Towards the end of the 2018 calendar year, the Finance Minister – Professor Mthuli Ncube – announced a 2% Intermediated Money Transfer Tax (IMTT) as part of the austerity measures introduced by the government. In this free guide, we discuss the financial reporting implication of the guide. Click below to get the free guide.

About the Author

Training & Advisory Service (TAS) is a member of Chartered Accountants Academy (CAA). TAS/CAA philosophy is to integrate classroom knowledge and industry practice for education to remain relevant. TAS is the gateway of CAA to the market place where classroom knowledge is integrated with industry practice. This paper is a product of many others from the TAS/CAA Technical Think Tank. This is a contribution of Anesu Daka CA(SA)(Z), Zvinotendesa Mapetere CA(Z), Ackson Mapfundematsva, Philip Chambati and Leonard Mapenda.

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About the Author : Ackson Mapfundematsva

Ackson is an aspiring Chartered Accountant who holds a BSc in Accounting and a Certificate of Theory in Accounting. He is currently at the final hurdle to qualifying as a Chartered Accountant, which is the Assessment of Professional Competence (APC) or Board II. His areas of expertise are International Financial Reporting Standards (IFRS), and International Public Sector Accounting Standards (IPSAS). You can reach Ackson on email: or connect with him on LinkedIn

  1. simba mandonye February 15, 2019 at 18:18 - Reply

    A really informative & good read!!

  2. Tari Murambinda March 18, 2019 at 19:17 - Reply

    …. insightful approach to cover all types of assets, thank you… I noted that the article delves more into initial recognition of the IMTT, are there are considerations to look at on subsequent measurement of the assets after capitalizing the tax e.g. inventory?

  3. CAA Student (CTA) Level 2 March 20, 2019 at 11:44 - Reply

    Very informative! However I have a different view on concluding that IMTT is a cost directly incurred in bringing the goods to their present location and condition, my view is that these are costs simply incurred to facilitate payments for those goods. The IMTT is not paid directly to any supplier of the goods or anyone who provide a service directly linked with bringing the goods to their present location and condition. Lets consider a situation where the goods are acquired on credit with the IMTT paid after year end, does this now create an obligation to ZIMRA and consequently recording a liability since we would have capitalized the IMTT to the asset. Lets also consider the treatment of this IMTT in prior year when it was 5c per transaction, is it a matter of principle or materiality which has changed. My view is on expensing the IMTT regardless of what is being paid for…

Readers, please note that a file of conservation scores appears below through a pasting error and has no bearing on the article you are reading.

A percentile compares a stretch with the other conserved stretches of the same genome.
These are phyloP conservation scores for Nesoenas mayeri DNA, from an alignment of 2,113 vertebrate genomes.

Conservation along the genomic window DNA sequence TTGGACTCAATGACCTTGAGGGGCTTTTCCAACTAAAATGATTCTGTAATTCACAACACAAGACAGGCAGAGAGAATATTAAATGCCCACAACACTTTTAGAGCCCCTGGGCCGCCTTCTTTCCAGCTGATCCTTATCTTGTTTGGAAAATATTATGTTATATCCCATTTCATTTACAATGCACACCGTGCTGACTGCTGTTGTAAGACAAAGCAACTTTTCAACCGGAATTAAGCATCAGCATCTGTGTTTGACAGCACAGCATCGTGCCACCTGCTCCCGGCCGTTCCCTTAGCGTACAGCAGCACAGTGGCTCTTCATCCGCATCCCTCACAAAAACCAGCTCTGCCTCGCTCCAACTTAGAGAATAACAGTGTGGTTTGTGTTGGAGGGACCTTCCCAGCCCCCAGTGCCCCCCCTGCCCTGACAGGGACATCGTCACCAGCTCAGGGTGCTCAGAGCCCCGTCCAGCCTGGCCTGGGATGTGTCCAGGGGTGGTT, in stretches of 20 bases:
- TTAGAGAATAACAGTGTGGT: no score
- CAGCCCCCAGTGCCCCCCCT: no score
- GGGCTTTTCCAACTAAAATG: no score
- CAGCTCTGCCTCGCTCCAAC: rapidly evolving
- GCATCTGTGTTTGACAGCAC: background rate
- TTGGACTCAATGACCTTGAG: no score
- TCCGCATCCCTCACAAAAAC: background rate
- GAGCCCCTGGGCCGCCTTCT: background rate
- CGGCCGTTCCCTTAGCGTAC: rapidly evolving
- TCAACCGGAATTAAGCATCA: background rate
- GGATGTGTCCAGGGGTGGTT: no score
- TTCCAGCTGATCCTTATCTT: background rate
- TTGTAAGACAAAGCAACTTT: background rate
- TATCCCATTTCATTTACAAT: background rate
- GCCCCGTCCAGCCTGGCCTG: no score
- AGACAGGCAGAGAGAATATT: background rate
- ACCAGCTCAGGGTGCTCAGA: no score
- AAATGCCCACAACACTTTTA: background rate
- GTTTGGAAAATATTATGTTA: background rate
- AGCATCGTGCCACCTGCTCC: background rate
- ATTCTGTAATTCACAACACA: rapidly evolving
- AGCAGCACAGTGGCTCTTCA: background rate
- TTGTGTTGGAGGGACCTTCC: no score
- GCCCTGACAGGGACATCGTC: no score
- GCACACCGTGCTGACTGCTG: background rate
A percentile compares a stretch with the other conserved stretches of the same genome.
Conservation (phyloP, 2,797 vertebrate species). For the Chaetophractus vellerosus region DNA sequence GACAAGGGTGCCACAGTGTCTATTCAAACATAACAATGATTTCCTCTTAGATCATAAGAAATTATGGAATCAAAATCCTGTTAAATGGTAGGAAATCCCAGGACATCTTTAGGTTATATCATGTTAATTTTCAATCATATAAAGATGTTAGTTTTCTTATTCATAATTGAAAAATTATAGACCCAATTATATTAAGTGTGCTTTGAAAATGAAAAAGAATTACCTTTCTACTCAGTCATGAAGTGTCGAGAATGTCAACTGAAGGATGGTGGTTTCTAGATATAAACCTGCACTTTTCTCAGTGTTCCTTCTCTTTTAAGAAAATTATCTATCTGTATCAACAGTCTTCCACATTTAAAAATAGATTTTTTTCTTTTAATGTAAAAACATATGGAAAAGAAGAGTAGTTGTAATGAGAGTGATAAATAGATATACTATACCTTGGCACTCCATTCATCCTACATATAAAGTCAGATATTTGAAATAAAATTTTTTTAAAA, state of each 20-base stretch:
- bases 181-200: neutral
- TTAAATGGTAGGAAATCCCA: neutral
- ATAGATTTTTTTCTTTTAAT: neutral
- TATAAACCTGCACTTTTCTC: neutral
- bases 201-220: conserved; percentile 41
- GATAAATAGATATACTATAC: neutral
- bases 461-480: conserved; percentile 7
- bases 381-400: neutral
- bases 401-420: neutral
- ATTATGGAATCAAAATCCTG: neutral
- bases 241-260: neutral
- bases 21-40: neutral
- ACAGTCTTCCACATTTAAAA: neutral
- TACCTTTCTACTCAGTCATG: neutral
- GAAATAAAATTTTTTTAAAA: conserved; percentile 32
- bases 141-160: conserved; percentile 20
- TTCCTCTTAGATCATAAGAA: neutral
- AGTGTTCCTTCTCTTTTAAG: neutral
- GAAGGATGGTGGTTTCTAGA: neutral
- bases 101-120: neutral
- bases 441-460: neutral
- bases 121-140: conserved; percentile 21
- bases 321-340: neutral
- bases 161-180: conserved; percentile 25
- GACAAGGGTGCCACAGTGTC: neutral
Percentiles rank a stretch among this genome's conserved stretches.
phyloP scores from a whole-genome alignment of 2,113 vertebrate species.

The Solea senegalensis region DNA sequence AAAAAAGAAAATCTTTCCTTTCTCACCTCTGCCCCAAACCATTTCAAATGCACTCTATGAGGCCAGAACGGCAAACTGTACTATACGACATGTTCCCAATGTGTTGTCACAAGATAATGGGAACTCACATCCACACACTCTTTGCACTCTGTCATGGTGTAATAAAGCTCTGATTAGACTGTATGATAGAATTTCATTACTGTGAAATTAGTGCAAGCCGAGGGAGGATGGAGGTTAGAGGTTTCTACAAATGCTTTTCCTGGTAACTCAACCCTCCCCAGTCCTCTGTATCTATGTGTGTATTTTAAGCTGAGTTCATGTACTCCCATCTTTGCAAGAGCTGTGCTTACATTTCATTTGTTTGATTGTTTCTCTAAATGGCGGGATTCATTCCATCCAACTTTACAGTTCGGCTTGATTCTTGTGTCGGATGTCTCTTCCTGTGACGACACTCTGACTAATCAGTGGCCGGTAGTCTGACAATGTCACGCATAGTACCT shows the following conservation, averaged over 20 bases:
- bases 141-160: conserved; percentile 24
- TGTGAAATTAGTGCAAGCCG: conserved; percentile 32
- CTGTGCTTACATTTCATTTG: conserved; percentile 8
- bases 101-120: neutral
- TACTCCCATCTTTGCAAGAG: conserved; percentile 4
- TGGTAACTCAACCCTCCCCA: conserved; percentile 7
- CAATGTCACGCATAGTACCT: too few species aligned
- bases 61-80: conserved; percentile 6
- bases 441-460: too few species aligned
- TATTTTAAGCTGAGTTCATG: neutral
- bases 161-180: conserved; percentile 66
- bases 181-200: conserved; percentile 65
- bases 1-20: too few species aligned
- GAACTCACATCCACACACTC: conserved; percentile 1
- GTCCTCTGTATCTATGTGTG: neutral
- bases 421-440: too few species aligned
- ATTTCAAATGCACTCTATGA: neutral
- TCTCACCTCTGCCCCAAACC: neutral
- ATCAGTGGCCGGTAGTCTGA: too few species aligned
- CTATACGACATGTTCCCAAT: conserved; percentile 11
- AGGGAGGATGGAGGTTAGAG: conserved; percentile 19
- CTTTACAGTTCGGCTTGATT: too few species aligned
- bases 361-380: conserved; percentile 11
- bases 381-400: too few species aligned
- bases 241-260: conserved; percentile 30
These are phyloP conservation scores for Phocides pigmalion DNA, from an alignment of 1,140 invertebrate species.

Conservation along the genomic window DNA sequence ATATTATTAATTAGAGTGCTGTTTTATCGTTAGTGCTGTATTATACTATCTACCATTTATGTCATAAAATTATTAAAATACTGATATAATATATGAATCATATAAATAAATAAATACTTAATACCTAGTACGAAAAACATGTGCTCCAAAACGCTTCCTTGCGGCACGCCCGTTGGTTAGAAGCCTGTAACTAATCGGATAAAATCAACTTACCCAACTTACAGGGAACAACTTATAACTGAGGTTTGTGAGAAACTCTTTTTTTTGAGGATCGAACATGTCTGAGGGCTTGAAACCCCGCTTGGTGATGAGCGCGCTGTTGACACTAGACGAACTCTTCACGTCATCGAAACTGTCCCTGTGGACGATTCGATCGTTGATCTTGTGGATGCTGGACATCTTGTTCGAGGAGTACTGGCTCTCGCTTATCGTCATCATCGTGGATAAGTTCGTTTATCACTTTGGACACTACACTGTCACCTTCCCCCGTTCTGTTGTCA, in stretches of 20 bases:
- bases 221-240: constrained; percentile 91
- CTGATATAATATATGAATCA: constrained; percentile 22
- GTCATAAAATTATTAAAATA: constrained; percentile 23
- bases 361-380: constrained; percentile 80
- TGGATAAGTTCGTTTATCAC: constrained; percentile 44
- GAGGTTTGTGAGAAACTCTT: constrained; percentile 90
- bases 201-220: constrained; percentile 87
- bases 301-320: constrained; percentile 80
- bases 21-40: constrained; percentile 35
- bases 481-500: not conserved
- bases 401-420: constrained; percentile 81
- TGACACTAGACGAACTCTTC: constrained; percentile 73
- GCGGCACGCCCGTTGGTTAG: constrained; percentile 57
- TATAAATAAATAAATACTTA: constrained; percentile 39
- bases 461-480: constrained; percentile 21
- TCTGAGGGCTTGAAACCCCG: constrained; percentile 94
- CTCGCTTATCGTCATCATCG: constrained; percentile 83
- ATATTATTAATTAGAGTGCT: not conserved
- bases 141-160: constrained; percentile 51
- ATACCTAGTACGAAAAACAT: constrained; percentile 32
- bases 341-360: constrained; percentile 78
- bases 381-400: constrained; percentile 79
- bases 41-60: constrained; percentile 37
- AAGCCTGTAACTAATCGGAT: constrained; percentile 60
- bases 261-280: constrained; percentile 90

4. Raymond A. Mukosi March 20, 2019 at 18:59 - Reply

    Hi Ackson. Beautifully crafted article! I share the same view with you regarding this treatment and I have been trying to convince a number of people that this is the most logical school of thought but what we are seeing in the industry is that many clients are simply disclosing it as bank charges. However, I have a bit of a question there Ackson. Considering that the bulk of the market transactions happen on a credit basis, are you allowed to capitalize the 2% cost on the acquisition of an asset before you have actually paid for that asset (and hence, before you have actually incurred the 2% charge). If so, how would the journal look like? It seems such journal will create some sort of 2% liability (perhaps a provision), the existence of which may not have an IAS 37 supportable basis. A school of thought in the industry which holds a dissenting view says that the IMTT is actually a tax arising on the settlement of the consideration of a transaction rather than a tax that arises as a direct result of the transaction itself (and hence not a transactional tax). That the other view, whats your take on this?

  5. David Mautsa March 21, 2019 at 10:19 - Reply

    Good job guys, very informative, practical, understandable and helpful. Keep it up

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